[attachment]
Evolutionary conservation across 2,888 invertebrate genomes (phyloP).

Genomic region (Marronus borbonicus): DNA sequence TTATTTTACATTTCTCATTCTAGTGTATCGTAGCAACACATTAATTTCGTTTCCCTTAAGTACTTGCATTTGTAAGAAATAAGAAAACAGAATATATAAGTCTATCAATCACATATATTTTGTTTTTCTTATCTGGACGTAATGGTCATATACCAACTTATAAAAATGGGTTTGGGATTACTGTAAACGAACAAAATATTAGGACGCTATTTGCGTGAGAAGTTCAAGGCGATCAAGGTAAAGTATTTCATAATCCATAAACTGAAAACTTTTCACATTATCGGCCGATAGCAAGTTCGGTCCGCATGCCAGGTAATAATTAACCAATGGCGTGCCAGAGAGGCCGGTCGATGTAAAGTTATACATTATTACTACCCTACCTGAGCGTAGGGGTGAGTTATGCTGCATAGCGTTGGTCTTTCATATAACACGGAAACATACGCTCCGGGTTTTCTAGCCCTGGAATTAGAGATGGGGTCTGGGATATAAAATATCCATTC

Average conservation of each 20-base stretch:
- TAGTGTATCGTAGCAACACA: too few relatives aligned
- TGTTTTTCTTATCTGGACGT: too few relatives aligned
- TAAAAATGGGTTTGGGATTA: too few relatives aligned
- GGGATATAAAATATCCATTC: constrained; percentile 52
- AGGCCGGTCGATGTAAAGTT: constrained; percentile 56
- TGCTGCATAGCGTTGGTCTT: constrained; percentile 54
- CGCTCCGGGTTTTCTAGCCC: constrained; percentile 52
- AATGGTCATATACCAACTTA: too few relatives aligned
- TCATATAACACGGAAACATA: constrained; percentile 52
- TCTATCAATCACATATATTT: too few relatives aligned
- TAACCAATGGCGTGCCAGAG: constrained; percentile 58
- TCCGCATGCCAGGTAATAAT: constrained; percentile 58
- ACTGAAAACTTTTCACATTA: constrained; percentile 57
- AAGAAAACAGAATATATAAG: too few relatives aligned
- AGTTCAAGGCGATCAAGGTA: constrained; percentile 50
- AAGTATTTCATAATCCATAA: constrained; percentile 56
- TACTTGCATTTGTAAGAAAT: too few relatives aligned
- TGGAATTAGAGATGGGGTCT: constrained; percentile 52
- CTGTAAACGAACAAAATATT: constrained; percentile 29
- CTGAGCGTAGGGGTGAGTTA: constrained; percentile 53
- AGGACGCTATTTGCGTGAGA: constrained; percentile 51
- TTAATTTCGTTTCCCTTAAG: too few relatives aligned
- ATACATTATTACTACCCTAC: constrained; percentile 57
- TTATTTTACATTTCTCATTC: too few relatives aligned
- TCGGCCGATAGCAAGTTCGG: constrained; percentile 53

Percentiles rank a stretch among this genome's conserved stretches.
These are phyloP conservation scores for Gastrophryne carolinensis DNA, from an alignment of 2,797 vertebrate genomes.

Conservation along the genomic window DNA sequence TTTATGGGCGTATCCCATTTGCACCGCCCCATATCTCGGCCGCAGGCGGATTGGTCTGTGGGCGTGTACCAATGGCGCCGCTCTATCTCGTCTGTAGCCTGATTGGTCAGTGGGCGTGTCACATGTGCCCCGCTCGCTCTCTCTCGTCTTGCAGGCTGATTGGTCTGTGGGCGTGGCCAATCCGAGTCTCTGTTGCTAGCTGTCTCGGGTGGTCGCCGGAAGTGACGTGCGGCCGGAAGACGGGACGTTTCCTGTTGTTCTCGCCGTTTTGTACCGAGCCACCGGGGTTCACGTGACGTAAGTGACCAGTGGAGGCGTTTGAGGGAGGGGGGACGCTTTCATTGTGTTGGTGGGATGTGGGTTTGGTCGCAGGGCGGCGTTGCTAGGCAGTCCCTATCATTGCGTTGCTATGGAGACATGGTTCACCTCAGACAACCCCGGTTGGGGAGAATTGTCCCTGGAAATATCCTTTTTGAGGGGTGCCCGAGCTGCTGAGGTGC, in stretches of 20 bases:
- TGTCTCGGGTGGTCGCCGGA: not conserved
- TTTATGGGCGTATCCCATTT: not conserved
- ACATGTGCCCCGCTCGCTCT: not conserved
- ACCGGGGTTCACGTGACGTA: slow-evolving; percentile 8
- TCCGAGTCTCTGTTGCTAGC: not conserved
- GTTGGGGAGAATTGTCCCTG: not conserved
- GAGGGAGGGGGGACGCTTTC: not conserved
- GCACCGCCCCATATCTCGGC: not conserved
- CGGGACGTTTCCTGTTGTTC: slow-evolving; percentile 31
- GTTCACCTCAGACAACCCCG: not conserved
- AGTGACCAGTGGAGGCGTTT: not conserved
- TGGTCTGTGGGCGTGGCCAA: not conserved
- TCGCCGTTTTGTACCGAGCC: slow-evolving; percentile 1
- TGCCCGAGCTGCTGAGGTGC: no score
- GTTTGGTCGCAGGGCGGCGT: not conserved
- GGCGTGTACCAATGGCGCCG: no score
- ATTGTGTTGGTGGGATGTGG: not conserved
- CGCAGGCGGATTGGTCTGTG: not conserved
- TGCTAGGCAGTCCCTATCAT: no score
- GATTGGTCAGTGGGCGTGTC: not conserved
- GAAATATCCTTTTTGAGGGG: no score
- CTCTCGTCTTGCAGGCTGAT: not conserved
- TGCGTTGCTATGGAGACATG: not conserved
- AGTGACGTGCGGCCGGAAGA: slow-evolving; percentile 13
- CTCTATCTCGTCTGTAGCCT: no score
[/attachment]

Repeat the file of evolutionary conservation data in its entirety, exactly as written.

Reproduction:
Evolutionary conservation across 2,888 invertebrate genomes (phyloP).

Genomic region (Marronus borbonicus): DNA sequence TTATTTTACATTTCTCATTCTAGTGTATCGTAGCAACACATTAATTTCGTTTCCCTTAAGTACTTGCATTTGTAAGAAATAAGAAAACAGAATATATAAGTCTATCAATCACATATATTTTGTTTTTCTTATCTGGACGTAATGGTCATATACCAACTTATAAAAATGGGTTTGGGATTACTGTAAACGAACAAAATATTAGGACGCTATTTGCGTGAGAAGTTCAAGGCGATCAAGGTAAAGTATTTCATAATCCATAAACTGAAAACTTTTCACATTATCGGCCGATAGCAAGTTCGGTCCGCATGCCAGGTAATAATTAACCAATGGCGTGCCAGAGAGGCCGGTCGATGTAAAGTTATACATTATTACTACCCTACCTGAGCGTAGGGGTGAGTTATGCTGCATAGCGTTGGTCTTTCATATAACACGGAAACATACGCTCCGGGTTTTCTAGCCCTGGAATTAGAGATGGGGTCTGGGATATAAAATATCCATTC

Average conservation of each 20-base stretch:
- TAGTGTATCGTAGCAACACA: too few relatives aligned
- TGTTTTTCTTATCTGGACGT: too few relatives aligned
- TAAAAATGGGTTTGGGATTA: too few relatives aligned
- GGGATATAAAATATCCATTC: constrained; percentile 52
- AGGCCGGTCGATGTAAAGTT: constrained; percentile 56
- TGCTGCATAGCGTTGGTCTT: constrained; percentile 54
- CGCTCCGGGTTTTCTAGCCC: constrained; percentile 52
- AATGGTCATATACCAACTTA: too few relatives aligned
- TCATATAACACGGAAACATA: constrained; percentile 52
- TCTATCAATCACATATATTT: too few relatives aligned
- TAACCAATGGCGTGCCAGAG: constrained; percentile 58
- TCCGCATGCCAGGTAATAAT: constrained; percentile 58
- ACTGAAAACTTTTCACATTA: constrained; percentile 57
- AAGAAAACAGAATATATAAG: too few relatives aligned
- AGTTCAAGGCGATCAAGGTA: constrained; percentile 50
- AAGTATTTCATAATCCATAA: constrained; percentile 56
- TACTTGCATTTGTAAGAAAT: too few relatives aligned
- TGGAATTAGAGATGGGGTCT: constrained; percentile 52
- CTGTAAACGAACAAAATATT: constrained; percentile 29
- CTGAGCGTAGGGGTGAGTTA: constrained; percentile 53
- AGGACGCTATTTGCGTGAGA: constrained; percentile 51
- TTAATTTCGTTTCCCTTAAG: too few relatives aligned
- ATACATTATTACTACCCTAC: constrained; percentile 57
- TTATTTTACATTTCTCATTC: too few relatives aligned
- TCGGCCGATAGCAAGTTCGG: constrained; percentile 53

Percentiles rank a stretch among this genome's conserved stretches.
These are phyloP conservation scores for Gastrophryne carolinensis DNA, from an alignment of 2,797 vertebrate genomes.

Conservation along the genomic window DNA sequence TTTATGGGCGTATCCCATTTGCACCGCCCCATATCTCGGCCGCAGGCGGATTGGTCTGTGGGCGTGTACCAATGGCGCCGCTCTATCTCGTCTGTAGCCTGATTGGTCAGTGGGCGTGTCACATGTGCCCCGCTCGCTCTCTCTCGTCTTGCAGGCTGATTGGTCTGTGGGCGTGGCCAATCCGAGTCTCTGTTGCTAGCTGTCTCGGGTGGTCGCCGGAAGTGACGTGCGGCCGGAAGACGGGACGTTTCCTGTTGTTCTCGCCGTTTTGTACCGAGCCACCGGGGTTCACGTGACGTAAGTGACCAGTGGAGGCGTTTGAGGGAGGGGGGACGCTTTCATTGTGTTGGTGGGATGTGGGTTTGGTCGCAGGGCGGCGTTGCTAGGCAGTCCCTATCATTGCGTTGCTATGGAGACATGGTTCACCTCAGACAACCCCGGTTGGGGAGAATTGTCCCTGGAAATATCCTTTTTGAGGGGTGCCCGAGCTGCTGAGGTGC, in stretches of 20 bases:
- TGTCTCGGGTGGTCGCCGGA: not conserved
- TTTATGGGCGTATCCCATTT: not conserved
- ACATGTGCCCCGCTCGCTCT: not conserved
- ACCGGGGTTCACGTGACGTA: slow-evolving; percentile 8
- TCCGAGTCTCTGTTGCTAGC: not conserved
- GTTGGGGAGAATTGTCCCTG: not conserved
- GAGGGAGGGGGGACGCTTTC: not conserved
- GCACCGCCCCATATCTCGGC: not conserved
- CGGGACGTTTCCTGTTGTTC: slow-evolving; percentile 31
- GTTCACCTCAGACAACCCCG: not conserved
- AGTGACCAGTGGAGGCGTTT: not conserved
- TGGTCTGTGGGCGTGGCCAA: not conserved
- TCGCCGTTTTGTACCGAGCC: slow-evolving; percentile 1
- TGCCCGAGCTGCTGAGGTGC: no score
- GTTTGGTCGCAGGGCGGCGT: not conserved
- GGCGTGTACCAATGGCGCCG: no score
- ATTGTGTTGGTGGGATGTGG: not conserved
- CGCAGGCGGATTGGTCTGTG: not conserved
- TGCTAGGCAGTCCCTATCAT: no score
- GATTGGTCAGTGGGCGTGTC: not conserved
- GAAATATCCTTTTTGAGGGG: no score
- CTCTCGTCTTGCAGGCTGAT: not conserved
- TGCGTTGCTATGGAGACATG: not conserved
- AGTGACGTGCGGCCGGAAGA: slow-evolving; percentile 13
- CTCTATCTCGTCTGTAGCCT: no score